Is love better the second time around?
“Buddy: The Buddy Holly Story“ opened to glowing reviews last year, not just by me, but across the board. Critics and audiences loved the Bucks County Playhouse production.
And it was the rare instance where it was better than the Broadway original. In fact, it was leaps and bounds better. The script, when it was on Broadway, was too long and without a strong focus. But director Hunter Foster and a brilliant cast cut the script and re-focused it and made “Buddy” a musical that everybody could love. Returning to the show after a year, one wonders, “Is it still as good as before, or is it like the 1951 hit by Roy Hawkins and ‘The Thrill is Gone?'”
Not to worry. With all the cast the same except one and the same brilliant direction, rock ‘n’ roll is here to stay and “Buddy” is back as good as ever.
John Dewey again plays Buddy Holly, and without a great lead as the linchpin to this bio-musical, the show would not work. But there is no one who could do this job better. I am sure that after this run, Mr. Dewey will need an exorcism to free himself from the soul of Buddy Holly. He is that on the mark.
As stated in last year’s review, what most people will talk about is the technical skill of this cast. All are excellent musicians and singers. There is no orchestra in the pit, because all the accompaniment is played by Buddy Holly and the Crickets, which is to say, the cast. We have Zach Cossman as Jerry Allison on drums, James David Larson as Joe B. Mauldin on bass, and Maximilian Sangerman as Tommy Allsup, playing guitar and trumpet. When not playing other roles during the show, Kent Lewis (Norm Petty and Duetche) is on guitar, Andrew Frace (Hipockets and Duncan) on saxophone, and Elizabeth Nestlerode (Vi Petty and MD Associate) is on piano.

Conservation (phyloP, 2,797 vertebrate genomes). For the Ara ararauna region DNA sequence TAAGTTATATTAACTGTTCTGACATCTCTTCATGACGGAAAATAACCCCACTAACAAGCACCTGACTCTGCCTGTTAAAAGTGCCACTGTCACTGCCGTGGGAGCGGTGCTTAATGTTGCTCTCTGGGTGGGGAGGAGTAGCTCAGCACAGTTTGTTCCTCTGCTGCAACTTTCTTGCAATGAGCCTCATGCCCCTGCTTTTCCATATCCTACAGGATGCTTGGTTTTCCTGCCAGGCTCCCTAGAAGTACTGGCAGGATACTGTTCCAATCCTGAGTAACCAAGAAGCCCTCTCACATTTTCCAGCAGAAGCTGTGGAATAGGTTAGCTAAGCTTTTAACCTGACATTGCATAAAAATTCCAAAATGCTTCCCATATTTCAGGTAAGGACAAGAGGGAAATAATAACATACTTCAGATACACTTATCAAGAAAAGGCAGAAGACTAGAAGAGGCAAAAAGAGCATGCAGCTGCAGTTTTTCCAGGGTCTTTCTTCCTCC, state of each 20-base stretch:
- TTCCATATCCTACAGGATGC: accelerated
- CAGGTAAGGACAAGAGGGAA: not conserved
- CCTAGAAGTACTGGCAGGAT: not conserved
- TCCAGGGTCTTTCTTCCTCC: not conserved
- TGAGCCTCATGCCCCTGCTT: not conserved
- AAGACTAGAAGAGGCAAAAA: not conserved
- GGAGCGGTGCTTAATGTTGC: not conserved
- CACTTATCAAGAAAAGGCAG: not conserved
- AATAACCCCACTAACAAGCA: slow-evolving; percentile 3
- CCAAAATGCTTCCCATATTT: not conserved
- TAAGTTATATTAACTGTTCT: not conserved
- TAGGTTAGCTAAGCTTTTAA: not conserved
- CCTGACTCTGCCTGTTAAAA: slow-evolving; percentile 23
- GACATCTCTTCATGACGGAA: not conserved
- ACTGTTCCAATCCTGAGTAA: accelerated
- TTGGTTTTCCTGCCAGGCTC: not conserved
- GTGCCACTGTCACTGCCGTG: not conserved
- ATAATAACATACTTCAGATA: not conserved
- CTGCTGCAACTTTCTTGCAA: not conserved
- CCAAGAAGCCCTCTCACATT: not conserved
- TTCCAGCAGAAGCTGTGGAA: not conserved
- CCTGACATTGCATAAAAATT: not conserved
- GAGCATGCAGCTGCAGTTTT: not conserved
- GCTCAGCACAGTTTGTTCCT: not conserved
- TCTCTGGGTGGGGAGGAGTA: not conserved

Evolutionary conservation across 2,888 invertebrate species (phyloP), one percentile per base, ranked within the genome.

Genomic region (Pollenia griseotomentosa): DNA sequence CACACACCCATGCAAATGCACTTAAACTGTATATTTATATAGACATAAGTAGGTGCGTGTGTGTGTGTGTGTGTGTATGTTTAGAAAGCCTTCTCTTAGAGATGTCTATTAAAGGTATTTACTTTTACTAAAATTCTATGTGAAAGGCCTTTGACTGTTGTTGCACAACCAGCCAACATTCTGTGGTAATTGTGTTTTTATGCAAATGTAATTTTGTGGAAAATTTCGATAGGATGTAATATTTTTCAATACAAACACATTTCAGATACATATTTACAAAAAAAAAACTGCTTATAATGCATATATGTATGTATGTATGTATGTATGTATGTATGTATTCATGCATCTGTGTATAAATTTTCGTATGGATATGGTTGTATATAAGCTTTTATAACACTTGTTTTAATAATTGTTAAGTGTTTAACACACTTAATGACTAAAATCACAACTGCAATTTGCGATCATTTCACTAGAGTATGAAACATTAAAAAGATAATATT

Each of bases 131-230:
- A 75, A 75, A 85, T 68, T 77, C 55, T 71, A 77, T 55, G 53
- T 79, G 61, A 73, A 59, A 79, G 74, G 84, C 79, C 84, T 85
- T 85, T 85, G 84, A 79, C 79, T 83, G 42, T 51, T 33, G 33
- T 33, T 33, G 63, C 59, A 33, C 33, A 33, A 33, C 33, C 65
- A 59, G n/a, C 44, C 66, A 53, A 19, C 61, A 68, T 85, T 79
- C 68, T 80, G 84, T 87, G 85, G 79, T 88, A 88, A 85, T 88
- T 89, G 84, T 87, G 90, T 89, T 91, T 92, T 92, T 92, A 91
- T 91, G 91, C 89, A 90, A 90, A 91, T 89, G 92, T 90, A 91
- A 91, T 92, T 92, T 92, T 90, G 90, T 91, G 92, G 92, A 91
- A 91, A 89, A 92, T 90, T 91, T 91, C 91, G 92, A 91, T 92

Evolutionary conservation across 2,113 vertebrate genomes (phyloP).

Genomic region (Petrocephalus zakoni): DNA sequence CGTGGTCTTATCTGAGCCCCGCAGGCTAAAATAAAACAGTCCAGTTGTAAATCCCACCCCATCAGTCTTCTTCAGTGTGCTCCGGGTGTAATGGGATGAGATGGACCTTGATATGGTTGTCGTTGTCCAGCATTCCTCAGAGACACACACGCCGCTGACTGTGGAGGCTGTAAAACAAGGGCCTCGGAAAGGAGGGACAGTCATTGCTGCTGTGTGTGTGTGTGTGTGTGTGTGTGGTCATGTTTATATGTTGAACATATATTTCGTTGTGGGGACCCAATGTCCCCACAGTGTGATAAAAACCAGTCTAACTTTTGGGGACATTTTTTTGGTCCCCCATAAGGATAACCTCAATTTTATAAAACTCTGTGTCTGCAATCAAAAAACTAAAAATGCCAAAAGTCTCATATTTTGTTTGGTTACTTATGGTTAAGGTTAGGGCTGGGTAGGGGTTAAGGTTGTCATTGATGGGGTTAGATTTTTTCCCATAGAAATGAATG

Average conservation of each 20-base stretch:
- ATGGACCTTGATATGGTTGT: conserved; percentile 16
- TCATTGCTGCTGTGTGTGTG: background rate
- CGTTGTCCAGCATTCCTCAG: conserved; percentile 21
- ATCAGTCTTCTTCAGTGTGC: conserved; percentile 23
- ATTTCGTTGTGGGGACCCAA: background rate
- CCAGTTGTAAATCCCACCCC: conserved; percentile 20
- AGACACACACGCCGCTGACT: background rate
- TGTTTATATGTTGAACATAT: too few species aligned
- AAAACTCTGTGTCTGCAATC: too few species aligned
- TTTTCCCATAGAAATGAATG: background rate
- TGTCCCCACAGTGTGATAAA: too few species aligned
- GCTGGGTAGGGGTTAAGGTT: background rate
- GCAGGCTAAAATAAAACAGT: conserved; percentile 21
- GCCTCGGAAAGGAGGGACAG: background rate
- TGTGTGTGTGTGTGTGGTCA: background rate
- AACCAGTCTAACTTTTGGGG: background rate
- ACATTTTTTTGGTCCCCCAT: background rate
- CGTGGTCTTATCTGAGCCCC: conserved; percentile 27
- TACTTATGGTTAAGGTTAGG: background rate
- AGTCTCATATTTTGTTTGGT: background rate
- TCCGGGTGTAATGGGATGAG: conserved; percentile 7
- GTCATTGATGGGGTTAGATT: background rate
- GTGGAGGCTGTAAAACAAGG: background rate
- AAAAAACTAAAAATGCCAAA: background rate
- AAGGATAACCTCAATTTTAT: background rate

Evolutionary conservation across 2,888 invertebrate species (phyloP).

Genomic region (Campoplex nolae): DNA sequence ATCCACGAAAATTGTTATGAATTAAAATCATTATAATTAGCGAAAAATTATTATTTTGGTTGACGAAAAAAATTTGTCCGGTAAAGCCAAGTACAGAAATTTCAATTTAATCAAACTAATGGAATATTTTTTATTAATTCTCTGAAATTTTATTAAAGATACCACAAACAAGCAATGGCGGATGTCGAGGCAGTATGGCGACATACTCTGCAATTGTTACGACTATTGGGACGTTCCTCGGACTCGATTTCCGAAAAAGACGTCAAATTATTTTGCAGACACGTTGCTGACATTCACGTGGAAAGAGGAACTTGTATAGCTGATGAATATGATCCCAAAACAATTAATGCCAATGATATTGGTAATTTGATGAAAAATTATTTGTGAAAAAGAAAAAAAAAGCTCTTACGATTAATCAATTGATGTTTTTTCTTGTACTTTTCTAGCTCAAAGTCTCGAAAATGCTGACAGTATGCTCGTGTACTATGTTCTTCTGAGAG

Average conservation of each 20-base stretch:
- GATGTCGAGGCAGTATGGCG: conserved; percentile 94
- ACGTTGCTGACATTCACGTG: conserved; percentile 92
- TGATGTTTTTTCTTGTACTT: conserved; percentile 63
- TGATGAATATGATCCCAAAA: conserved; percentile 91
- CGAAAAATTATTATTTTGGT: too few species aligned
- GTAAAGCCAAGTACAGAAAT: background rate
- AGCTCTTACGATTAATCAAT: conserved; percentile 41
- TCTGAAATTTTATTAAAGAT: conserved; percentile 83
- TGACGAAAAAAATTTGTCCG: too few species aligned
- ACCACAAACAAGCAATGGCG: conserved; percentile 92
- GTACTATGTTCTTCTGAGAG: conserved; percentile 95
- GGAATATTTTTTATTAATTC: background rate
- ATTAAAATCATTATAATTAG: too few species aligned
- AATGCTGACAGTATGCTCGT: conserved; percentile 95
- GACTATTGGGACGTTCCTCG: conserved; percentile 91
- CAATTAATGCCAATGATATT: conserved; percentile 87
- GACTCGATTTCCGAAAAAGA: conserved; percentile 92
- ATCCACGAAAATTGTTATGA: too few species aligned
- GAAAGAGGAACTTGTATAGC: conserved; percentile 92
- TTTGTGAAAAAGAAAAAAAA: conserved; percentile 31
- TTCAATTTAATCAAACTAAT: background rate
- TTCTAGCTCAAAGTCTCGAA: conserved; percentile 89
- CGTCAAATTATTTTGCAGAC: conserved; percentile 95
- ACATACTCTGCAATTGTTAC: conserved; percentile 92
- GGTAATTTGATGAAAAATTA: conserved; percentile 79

The chemistry between this ensemble creates a special magic. The demands of being in a band and being in a cast makes for a kinship that have performances take off like a rocket. There are 27 songs that are performed by the group, including “That’ll Be the Day,” “Peggy Sue,” “Johnny Be Good,” “It’s So Easy,” “Everyday, “La Bamba” by Ritchie Valens (Gilbert D Sanchez), and “Chantilly Lace” by the Big Bopper (Karack Osborn). With a special shout out to “Shout” and the Apollo powerhouse diva known as Brandi Chavonne Massey, this is true classic rock ‘n’ roll immersion. The Playhouse will have to undergo construction again after the roof is blown off the building by one of the most memorable finales, with singing that shakes the rafters.
There are only a few differences from last year’s show, and they are hardly noticeable. There are entrances that have been changed, and the ending is slightly different. A solid performance is given by Natalie Ortega as Buddy Holly’s love interest. She is the only newcomer to the cast.
The sets by Adam Koch, as well as the lighting design by Gina Scherr, and sound design by Matthew Given and costumes by Nicole V. Mooday are expertly executed, adding to the 1950s ambience.
I have never been to a show where I have heard so much chatter at intermission and after the show: “Did you see it last year?” “Just as good as before!” “I’m coming back next week with (fill in the blank)!… Loving it!”
It is this kind of reaction that brought the show record-breaking box office and is giving it legs beyond New Hope. The show runs here until til June 17, then travels to Philadelphia’s Kimmel Center, where it plays from June 24 to July 9. Standing ovations are happening nightly for Buddy Holly and the Crickets. And this, as Mr. Holly would say, are “True Love Ways.”
For tickets, visit the Bucks County Playhouse online, or call 215-862-2121